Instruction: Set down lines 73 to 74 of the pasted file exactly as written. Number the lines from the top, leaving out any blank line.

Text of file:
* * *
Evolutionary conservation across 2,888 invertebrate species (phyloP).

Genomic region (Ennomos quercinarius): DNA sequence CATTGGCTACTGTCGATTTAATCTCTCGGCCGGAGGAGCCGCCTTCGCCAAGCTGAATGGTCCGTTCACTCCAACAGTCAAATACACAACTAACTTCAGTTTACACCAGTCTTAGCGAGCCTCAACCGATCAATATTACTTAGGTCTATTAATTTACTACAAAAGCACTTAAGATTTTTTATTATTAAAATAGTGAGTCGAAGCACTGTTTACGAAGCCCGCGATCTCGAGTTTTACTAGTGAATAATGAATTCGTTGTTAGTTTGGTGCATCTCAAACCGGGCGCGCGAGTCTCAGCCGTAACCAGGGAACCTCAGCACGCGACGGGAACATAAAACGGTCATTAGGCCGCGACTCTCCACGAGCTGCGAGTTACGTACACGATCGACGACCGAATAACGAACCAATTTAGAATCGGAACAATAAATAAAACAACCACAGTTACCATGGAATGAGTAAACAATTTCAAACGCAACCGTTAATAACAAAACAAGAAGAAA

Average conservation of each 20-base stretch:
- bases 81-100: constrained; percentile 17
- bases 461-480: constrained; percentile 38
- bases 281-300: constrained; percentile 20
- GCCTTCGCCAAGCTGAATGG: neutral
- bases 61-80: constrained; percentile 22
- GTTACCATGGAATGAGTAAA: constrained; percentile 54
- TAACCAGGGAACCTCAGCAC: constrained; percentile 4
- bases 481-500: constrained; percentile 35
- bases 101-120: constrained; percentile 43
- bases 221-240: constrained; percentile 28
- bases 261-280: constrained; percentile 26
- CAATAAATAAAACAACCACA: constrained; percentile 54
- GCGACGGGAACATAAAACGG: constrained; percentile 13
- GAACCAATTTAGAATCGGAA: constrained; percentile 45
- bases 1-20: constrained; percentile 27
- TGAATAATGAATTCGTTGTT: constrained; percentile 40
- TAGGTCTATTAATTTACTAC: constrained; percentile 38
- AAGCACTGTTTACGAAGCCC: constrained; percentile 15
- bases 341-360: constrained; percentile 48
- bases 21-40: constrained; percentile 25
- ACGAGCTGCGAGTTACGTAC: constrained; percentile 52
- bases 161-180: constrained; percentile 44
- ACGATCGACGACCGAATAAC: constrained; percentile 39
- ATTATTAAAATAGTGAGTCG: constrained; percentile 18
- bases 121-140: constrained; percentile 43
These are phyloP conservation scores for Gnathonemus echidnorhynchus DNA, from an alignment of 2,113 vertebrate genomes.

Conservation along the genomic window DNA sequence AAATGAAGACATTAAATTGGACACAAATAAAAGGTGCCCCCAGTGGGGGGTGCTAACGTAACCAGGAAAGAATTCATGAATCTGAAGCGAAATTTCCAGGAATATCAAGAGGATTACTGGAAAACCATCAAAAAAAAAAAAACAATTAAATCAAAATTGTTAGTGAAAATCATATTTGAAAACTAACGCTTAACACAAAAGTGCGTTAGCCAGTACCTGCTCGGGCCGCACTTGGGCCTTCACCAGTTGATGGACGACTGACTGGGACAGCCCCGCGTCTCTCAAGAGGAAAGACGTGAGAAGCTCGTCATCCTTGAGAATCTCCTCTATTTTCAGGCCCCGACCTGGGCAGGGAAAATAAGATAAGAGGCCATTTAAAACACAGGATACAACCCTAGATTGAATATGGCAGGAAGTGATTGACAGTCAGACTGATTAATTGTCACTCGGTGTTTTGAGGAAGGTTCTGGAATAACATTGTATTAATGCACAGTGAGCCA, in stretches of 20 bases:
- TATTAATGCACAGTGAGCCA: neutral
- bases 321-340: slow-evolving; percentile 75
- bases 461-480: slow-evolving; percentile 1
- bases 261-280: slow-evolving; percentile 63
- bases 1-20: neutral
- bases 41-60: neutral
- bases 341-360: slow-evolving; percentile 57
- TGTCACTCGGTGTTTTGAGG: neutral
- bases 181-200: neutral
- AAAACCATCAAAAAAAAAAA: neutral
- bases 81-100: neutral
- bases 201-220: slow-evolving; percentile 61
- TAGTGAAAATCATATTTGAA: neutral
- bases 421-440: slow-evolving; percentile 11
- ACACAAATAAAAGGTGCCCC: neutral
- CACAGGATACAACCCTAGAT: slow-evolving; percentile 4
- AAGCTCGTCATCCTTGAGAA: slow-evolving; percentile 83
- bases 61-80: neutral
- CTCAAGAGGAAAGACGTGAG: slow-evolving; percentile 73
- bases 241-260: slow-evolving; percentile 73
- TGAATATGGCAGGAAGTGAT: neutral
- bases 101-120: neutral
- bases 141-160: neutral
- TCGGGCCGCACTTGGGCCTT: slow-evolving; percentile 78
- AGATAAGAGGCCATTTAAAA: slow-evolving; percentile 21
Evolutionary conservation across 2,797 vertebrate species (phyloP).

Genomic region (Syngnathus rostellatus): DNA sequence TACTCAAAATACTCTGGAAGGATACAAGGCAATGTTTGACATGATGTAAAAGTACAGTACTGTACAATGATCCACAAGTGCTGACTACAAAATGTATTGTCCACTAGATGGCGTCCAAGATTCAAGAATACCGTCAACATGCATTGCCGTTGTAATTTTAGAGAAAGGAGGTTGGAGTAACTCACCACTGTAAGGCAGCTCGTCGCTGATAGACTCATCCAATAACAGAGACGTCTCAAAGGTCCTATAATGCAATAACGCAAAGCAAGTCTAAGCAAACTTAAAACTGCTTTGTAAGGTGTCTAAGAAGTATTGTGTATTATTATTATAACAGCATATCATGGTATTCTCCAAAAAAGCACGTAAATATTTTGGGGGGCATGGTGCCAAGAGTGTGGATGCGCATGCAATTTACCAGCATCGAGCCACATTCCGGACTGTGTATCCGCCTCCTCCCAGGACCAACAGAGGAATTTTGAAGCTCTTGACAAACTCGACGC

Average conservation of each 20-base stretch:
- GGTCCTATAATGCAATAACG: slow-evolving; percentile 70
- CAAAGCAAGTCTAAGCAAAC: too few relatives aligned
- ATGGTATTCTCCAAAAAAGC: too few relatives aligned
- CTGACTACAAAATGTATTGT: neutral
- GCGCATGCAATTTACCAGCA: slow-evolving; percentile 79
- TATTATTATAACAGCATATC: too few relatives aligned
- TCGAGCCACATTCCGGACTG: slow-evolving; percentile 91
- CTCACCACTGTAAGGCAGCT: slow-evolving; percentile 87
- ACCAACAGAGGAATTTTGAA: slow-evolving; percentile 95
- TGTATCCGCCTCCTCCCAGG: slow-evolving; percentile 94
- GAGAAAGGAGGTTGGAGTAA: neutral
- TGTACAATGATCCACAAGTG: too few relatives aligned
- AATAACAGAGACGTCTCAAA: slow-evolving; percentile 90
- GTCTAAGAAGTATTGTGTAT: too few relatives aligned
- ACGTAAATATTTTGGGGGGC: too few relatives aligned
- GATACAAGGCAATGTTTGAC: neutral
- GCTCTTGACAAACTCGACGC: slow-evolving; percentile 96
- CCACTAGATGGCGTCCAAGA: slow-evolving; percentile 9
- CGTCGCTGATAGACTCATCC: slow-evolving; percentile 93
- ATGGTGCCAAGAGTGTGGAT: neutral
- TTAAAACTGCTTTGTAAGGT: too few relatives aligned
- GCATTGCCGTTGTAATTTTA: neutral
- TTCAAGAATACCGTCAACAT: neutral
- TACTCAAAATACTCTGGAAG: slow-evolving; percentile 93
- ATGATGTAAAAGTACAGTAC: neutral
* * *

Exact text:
- ACGTAAATATTTTGGGGGGC: too few relatives aligned
- GATACAAGGCAATGTTTGAC: neutral